After looking for stocks/patterns to trade and creating a database of candidates over a number of years I wanted to know:
Is there a set of variables that will reliably predict how a stock is going to perform?
The question I’m trying to answer: using tracking data from my database (containing mostly low-priced, low-float stocks), which combination of factors known at 9:30 am (market open) give the highest winning probability for a short trade between 9:30 am and 12 pm?
When I started researching which stocks to trade I noticed short-sellers targeting biotechs. The basic premise is that biotech stocks often have zero revenue while doing research. Since they still require (often substantial) funds they finance their operations by inflating the stock price. The company issues news and then sells new shares, diluting existing shareholders in the process. This pushes the stock price down. To bring the price back up, e.g., to be compliant with NASDAQ listing requirements, they do a reverse split. And then start all over again. This is how you get charts like the one below; TOPS is not a biotech but illustrates the concept nicely.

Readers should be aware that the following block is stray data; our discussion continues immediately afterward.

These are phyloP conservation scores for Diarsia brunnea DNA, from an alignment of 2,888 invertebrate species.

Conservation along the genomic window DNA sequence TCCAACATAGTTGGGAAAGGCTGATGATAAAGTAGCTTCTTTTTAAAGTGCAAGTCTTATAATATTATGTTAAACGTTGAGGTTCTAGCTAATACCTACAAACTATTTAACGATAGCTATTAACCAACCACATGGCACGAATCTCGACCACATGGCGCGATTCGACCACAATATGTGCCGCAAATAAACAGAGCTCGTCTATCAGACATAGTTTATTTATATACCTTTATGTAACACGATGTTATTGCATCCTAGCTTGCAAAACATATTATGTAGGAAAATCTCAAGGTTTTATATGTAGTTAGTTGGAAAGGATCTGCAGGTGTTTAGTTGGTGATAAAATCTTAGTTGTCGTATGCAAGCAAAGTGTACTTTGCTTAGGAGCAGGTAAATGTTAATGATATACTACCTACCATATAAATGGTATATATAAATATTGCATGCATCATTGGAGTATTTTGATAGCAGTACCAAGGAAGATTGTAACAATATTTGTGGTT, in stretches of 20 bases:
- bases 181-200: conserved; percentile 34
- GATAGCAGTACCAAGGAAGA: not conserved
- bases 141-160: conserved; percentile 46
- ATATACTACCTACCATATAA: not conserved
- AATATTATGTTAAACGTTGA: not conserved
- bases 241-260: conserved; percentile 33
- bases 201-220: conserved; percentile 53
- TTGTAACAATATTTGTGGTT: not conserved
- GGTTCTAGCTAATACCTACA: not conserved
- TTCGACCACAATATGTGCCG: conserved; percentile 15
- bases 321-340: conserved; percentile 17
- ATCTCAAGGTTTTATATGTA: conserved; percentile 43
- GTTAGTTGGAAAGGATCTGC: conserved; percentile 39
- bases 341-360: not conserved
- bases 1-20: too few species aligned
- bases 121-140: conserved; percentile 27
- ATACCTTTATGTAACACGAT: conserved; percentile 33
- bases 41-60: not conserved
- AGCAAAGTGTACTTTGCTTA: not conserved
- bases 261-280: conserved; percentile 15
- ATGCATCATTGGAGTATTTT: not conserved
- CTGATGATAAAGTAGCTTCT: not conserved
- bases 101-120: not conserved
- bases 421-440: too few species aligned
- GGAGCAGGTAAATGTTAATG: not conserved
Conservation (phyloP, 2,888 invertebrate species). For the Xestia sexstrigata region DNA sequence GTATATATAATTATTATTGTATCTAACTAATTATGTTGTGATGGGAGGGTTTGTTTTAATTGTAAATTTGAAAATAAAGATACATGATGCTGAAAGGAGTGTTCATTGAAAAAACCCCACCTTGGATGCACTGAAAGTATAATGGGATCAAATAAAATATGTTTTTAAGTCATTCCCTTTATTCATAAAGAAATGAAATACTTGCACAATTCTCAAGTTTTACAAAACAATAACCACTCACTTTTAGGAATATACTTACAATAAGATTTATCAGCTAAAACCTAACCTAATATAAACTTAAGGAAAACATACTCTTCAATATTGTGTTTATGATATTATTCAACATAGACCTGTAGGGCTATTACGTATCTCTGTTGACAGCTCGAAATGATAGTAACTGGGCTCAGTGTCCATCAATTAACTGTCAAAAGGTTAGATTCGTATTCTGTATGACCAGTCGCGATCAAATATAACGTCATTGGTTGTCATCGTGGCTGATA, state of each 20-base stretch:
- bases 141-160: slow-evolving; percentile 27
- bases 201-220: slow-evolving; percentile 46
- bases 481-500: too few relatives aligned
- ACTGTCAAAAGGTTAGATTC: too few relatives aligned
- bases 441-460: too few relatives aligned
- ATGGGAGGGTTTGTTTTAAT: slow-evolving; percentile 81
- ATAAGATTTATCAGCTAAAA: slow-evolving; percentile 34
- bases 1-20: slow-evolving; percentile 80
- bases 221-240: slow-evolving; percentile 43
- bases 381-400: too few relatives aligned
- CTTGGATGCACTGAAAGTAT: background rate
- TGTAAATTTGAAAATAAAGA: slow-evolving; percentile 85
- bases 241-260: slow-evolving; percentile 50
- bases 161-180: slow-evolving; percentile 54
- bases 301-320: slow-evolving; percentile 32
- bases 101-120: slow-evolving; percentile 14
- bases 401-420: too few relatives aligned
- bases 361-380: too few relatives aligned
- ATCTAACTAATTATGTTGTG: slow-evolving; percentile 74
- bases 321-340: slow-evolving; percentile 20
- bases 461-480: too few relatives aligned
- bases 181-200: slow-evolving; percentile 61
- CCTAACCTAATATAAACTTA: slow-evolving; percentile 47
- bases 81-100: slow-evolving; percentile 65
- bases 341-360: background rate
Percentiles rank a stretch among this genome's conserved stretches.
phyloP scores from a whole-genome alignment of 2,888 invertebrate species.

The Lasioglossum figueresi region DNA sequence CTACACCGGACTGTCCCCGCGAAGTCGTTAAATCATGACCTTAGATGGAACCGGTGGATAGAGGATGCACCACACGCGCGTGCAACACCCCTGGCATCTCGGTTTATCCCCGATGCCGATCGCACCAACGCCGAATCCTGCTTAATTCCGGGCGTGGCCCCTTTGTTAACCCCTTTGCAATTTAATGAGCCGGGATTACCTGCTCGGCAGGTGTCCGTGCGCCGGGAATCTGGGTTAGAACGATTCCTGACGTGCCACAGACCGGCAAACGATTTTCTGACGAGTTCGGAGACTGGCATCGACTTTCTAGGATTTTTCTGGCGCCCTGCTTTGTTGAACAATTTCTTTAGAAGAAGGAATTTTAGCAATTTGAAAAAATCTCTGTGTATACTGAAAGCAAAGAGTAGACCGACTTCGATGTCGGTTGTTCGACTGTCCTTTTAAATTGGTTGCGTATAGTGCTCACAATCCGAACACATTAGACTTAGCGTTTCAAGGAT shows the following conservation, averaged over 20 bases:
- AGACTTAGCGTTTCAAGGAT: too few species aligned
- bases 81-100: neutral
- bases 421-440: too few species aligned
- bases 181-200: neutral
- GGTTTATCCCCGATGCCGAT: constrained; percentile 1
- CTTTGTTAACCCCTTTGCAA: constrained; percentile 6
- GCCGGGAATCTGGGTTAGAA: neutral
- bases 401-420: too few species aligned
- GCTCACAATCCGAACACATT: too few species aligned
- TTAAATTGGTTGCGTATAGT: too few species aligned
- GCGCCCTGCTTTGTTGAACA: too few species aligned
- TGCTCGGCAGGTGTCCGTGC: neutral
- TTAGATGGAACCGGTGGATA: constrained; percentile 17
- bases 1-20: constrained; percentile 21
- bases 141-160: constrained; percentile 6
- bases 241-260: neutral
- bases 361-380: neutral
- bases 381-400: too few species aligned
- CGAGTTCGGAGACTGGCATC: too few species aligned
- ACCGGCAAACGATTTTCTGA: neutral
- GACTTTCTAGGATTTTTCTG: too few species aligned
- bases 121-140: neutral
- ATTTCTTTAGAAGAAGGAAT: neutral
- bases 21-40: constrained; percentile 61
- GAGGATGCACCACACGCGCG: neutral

Ideally, a candidate should have its high before the low in the 9:30 am to 12:00 pm time window. There should also be a big percentage gap between the high and the low.
Data available at market open
Which data (available in database columns) is available at 9:30 AM that we can use to make a decision on whether we want to short a stock?
- Size of the float (number of shares available to trade on the market):
- Market capitalisation:
- How many shares have been traded during the pre-market session:
- How many times has float rotated during pre-market session:
- Highest price during pre-market:
- Time at which the high occurred:
- Lowest price during pre-market:
- Time at which the low occurred:
- The price at which the stock opened:
- News (if any):
- Whether the company has filed a S-3 form:
- When the form was filed:
The Jupyter notebook below does not yet use all available data but still provides a nice picture of what to look for. It’s available on Github.